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Linksys wireless connection
by Backhandzeus / February 25, 2005 11:21 PM PST

Husker1, I have the same problem with my Linksys wireless connection,I can't connect to the internet. I too have had my share of conversations with Linksys tech support. However none have told me to lower the MTU. Do you remember what you set it at.

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MTU and Threshold Settings for Linksys
by Husker1 / March 4, 2005 12:41 PM PST

Hi Backhand Zeus:

The MTU was on MANUAL set to 1400; Beacon Interval 50; and Fragmentation and RTS Thresholds to 2304. I don't know why, but this worked.

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(NT) what is an MTU?
by rollyjs / May 9, 2005 11:34 PM PDT
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MTU Defined
by ezlinxweb / May 10, 2005 2:45 AM PDT
In reply to: what is an MTU?

A maximum transmission unit (MTU) is the largest size packet or frame, specified in octets (eight-bit bytes), that can be sent in a packet- or frame-based network such as the Internet. The Internet's Transmission Control Protocol uses the MTU to determine the maximum size of each packet in any transmission. Too large an MTU size may mean retransmissions if the packet encounters a router that can't handle that large a packet. Too small an MTU size means relatively more header overhead and more acknowledgements that have to be sent and handled. Most computer operating systems provide a default MTU value that is suitable for most users. In general, Internet users should follow the advice of their Internet service provider (ISP) about whether to change the default value and what to change it to.

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Sounds familiar..hmmmm?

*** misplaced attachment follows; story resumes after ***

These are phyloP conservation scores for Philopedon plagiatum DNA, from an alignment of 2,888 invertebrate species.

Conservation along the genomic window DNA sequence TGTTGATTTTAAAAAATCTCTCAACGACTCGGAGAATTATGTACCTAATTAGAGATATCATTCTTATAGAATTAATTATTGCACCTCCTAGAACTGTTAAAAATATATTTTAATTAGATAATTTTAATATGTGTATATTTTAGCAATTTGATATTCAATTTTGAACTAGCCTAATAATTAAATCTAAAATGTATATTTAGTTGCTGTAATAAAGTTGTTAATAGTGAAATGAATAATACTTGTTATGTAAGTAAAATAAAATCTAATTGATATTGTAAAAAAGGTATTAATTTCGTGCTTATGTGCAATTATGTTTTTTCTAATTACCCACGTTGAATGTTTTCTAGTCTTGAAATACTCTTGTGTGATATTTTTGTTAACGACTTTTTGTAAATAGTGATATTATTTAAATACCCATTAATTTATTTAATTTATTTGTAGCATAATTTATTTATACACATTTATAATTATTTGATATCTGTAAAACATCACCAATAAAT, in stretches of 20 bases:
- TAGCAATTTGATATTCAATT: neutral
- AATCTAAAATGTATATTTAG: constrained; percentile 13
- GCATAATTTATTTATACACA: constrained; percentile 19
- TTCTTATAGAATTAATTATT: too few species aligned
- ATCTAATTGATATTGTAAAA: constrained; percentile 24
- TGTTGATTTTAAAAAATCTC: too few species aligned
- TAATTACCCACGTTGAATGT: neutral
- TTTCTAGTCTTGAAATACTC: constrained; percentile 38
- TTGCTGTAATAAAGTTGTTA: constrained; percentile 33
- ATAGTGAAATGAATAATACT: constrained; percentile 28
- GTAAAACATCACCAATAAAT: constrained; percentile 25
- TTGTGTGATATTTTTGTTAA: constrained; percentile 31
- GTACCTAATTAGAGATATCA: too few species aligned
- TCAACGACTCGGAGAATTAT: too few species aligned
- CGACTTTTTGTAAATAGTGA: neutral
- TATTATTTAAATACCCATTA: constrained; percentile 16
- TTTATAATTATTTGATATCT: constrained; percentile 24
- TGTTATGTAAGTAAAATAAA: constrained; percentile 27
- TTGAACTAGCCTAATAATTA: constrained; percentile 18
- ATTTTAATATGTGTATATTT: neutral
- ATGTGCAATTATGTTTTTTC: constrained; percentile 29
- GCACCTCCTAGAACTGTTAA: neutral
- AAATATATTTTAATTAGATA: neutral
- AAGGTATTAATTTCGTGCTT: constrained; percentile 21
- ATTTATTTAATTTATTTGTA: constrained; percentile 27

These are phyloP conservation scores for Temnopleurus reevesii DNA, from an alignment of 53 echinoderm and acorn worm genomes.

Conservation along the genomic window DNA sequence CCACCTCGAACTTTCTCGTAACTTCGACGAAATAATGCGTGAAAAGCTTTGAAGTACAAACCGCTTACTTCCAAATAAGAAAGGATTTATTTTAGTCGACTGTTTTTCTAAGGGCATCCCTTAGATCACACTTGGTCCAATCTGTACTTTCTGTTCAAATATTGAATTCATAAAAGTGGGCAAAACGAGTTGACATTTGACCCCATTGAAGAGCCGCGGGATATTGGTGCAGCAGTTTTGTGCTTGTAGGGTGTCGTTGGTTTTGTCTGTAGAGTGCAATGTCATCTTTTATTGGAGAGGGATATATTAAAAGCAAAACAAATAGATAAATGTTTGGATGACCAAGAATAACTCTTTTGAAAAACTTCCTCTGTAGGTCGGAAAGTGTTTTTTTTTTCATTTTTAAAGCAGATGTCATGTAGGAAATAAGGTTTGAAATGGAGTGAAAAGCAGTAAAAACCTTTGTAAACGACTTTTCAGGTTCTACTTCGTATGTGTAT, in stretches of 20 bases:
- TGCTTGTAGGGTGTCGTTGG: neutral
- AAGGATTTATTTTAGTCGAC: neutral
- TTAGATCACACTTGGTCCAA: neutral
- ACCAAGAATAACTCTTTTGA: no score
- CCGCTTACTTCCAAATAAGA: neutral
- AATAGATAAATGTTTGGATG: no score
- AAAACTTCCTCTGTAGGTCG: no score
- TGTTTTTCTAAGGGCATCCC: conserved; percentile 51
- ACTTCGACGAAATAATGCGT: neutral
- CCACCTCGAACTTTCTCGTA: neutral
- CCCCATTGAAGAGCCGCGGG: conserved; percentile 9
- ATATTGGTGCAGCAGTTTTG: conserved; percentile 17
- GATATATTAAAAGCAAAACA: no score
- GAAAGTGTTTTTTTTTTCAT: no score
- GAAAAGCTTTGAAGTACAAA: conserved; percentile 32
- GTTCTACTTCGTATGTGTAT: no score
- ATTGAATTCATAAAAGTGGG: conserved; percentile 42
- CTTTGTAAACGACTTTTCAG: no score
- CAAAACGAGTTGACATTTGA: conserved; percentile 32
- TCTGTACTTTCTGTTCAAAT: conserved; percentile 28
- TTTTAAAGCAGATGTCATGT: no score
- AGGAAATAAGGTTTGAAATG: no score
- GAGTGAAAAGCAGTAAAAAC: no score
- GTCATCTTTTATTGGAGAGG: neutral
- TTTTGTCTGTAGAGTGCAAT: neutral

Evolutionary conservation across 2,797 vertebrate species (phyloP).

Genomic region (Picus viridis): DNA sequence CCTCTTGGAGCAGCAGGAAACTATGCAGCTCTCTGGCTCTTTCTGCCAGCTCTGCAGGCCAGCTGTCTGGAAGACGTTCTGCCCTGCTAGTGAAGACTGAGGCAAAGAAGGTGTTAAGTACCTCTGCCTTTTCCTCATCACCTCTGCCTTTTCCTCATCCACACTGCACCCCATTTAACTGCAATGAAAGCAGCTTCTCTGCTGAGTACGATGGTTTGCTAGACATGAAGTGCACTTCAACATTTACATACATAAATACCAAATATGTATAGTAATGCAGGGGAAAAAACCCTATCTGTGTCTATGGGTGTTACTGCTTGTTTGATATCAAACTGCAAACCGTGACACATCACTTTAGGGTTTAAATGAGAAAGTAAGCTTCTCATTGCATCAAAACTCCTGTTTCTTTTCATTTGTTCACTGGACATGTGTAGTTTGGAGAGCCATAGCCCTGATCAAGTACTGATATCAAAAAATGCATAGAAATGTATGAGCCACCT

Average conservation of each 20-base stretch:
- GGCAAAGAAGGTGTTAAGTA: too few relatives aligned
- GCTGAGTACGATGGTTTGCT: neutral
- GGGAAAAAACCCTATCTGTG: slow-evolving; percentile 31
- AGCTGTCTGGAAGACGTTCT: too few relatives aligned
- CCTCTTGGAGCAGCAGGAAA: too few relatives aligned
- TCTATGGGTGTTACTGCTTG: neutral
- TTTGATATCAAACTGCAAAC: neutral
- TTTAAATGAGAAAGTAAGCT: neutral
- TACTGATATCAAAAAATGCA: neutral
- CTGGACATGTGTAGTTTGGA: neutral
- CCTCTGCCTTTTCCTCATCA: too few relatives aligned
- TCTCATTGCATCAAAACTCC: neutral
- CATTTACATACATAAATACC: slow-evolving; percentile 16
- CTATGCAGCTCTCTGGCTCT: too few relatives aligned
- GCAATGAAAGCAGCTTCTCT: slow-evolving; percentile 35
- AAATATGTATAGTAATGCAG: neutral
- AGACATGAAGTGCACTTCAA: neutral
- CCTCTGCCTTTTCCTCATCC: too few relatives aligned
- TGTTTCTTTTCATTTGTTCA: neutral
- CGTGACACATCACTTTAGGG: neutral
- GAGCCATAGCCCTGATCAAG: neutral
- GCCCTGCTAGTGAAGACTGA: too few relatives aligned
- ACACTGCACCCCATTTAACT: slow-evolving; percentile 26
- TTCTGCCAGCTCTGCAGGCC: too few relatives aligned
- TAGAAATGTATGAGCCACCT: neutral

by Exotic_BMale / February 26, 2005 4:18 PM PST

I've found that Linksys Tech will only help you to a point. (they say, the support stops at Internet connectivity..but we both know that not to be true don't we)?
I have the same router you're using (WRT54G) and found that I had to have it set to except both B and G networks to connect to the internet..which of course I discovered on my own. The tech did help by telling me that keeping the network name "linksys <default> was part of my problem..
Hope you find peace (and resolution) in my past pain Happy


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Connected to Access point, but not to the Internet
by UncleEddie / May 19, 2005 8:50 AM PDT

Had a similar problem using a LinkSys Cable
Wireless Router.

The problem was resolved using the IPConFig
command from a DOS window.

If your can not run the IPConFig from a DOS
window, that could mean the IPConFig file is
not in the Path. One way around that issue
is to locate the IPConfig file and change,(CD),
to its directory.

1). Use the -> ipconfig /release <- Command
2). Use the -> ipconfig /renew <- Command

Syntax may vary from PC computer. You can
call up its syntax by using -> ipconfig /help.

Follows is one session that worked:

= = = = = = = = = = = = = = = = = = = = = = = = = =

C:\WINDOWS\Desktop> ipconfig /release_all

Windows 98 IP Configuration

0 Ethernet adapter :
IP Address. . . . . . . . . :
Subnet Mask . . . . . . . . :
Default Gateway . . . . . . :

1 Ethernet adapter :
IP Address. . . . . . . . . :
Subnet Mask . . . . . . . . :
Default Gateway . . . . . . :

C:\WINDOWS\Desktop> ipconfig /renew 1

Windows 98 IP Configuration

0 Ethernet adapter :
IP Address. . . . . . . . . :
Subnet Mask . . . . . . . . :
Default Gateway . . . . . . :

1 Ethernet adapter :
IP Address. . . . . . . . . :
Subnet Mask . . . . . . . . :
Default Gateway . . . . . . :